Drink Cart Land
It must be a funny thing to grow up in Jericoacoara, Brazil. Six hours removed from the nearest large city, and more than an hour by 4x4 from the nearest ATM, Jeri is tucked along the north coast of Brazil. It’s as far south of the equator as Philadelphia is south of New York.
There aren’t exactly seasons this close to the middle of the earth and even the length of the days stay nearly constant, starting and ending just before six. But in Jeri the year is divided into windy and not-windy, and when the easterly gusts blow across the village’s giant crescent shore, the windsurfers come by the all-terrain busload.
A half-hour down the beach little groups of rickety houses sit empty from June to January, when the wind is strong but the fishing weak. Those villages come to life just for the fish, and Jeri wasn’t much different 20 years ago.
But in that way beautiful places become popular because they aren’t populated, Jeri has become a bold type Lonely Planet recommendation. It’s topped lists of the best places in the world to windsurf. It’s only because its so hard to get here that it hasn’t been ruined.
To be 18 and living in Jeri today, is to have grown up right along with the town, to live in a place where the population is still less than 3000, but it can seem like there are just as many foreigners.
Alex is 18 and has been working five nights a week for two years at the bottom of Rua Principal. He—like a dozen other men—rolls his small cart down to the stretch of sand between two beachfront bars sometime after sundown. (It is a peculiarity of the country that independent entrepreneurs are allowed to sell their goods on the grounds of other people’s establishments.) Pedro’s cart has fifteen bottles of liquor, a cooler with ice, a bucket with sugar, a basket with fruit, a drink shaker and a wooden mallet used for breaking ice and crushing fruit.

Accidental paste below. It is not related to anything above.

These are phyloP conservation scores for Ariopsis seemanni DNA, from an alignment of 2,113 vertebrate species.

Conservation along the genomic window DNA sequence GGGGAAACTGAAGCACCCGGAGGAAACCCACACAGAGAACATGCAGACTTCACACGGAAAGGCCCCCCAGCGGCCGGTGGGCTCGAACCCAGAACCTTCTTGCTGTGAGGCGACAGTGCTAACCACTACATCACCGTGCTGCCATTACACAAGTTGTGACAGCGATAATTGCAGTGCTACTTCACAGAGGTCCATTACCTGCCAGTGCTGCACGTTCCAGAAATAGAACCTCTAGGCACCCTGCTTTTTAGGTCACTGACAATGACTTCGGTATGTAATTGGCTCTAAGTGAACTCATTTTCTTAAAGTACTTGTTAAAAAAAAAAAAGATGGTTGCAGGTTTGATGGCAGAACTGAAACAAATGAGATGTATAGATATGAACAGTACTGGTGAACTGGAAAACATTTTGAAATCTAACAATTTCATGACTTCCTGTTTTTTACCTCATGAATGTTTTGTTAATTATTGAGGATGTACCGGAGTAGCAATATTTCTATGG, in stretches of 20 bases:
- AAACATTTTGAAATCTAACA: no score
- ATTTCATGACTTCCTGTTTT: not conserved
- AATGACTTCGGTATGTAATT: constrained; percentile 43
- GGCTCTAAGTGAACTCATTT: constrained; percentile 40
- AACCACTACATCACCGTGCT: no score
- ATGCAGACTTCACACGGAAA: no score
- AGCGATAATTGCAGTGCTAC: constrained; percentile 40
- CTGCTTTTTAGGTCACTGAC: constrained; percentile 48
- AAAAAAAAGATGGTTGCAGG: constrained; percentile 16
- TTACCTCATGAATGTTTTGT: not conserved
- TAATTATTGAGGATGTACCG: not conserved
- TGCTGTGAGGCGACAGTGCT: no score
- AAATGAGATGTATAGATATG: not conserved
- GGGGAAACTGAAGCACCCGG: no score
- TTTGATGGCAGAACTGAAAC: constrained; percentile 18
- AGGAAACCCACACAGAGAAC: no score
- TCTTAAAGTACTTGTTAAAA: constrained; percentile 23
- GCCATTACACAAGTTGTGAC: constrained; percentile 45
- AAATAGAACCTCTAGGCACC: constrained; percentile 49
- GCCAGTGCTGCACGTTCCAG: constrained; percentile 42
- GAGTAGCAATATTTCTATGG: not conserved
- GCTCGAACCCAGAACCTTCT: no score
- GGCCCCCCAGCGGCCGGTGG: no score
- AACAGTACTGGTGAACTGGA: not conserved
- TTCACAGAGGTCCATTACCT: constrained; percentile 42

The national drink of Brazil is the caipirinha, and I met Alex on my first night in Jeri when I asked him if I could make caipirinhas for our group. Business is always slow for the drink-carts and he happily stepped aside as I replicated the steps I’d seen:
I cut the small limes into several pieces and removed the seeds, I put them in the drink shaker and added two scoops of sugar, I pestled the fruit and sugar with the wooden mallet until they formed a sweet paste. Then I added ice and a large measure of cachaca, the Brazilian sugarcane liquor. I put the top on the drink shaker and—following Alex’s demonstration—vigorously shook the concoction. Since there is no liquid in a caipirinha to dilute the 80 proof cachaca it’s important to do enough shaking to melt some of that ice. Despite providing the labor, I paid the full two Reais ($.90) for each of the drinks. All reviews of my effort were positive.
Alex’s brother Pedro is the liveliest worker in Jeri’s land of the drink carts. Maybe that’s because he’s been at it for just two months. Each night he grabs the wooden box that will sit on his hips for the next many hours, puts it’s strap around the back of his neck, and sets out to sell a couple cases of cigarettes. “Mi frangelo!” he says with a giant smile, “My brother!”
I mentioned to Pedro one night that he was always smiling and laughing. “When I started working my mom said to me, ‘Always smile, it will make the people buy more from you.’” At least that’s what I understood as Pedro spoke his Portuguese slowly and I listened hard.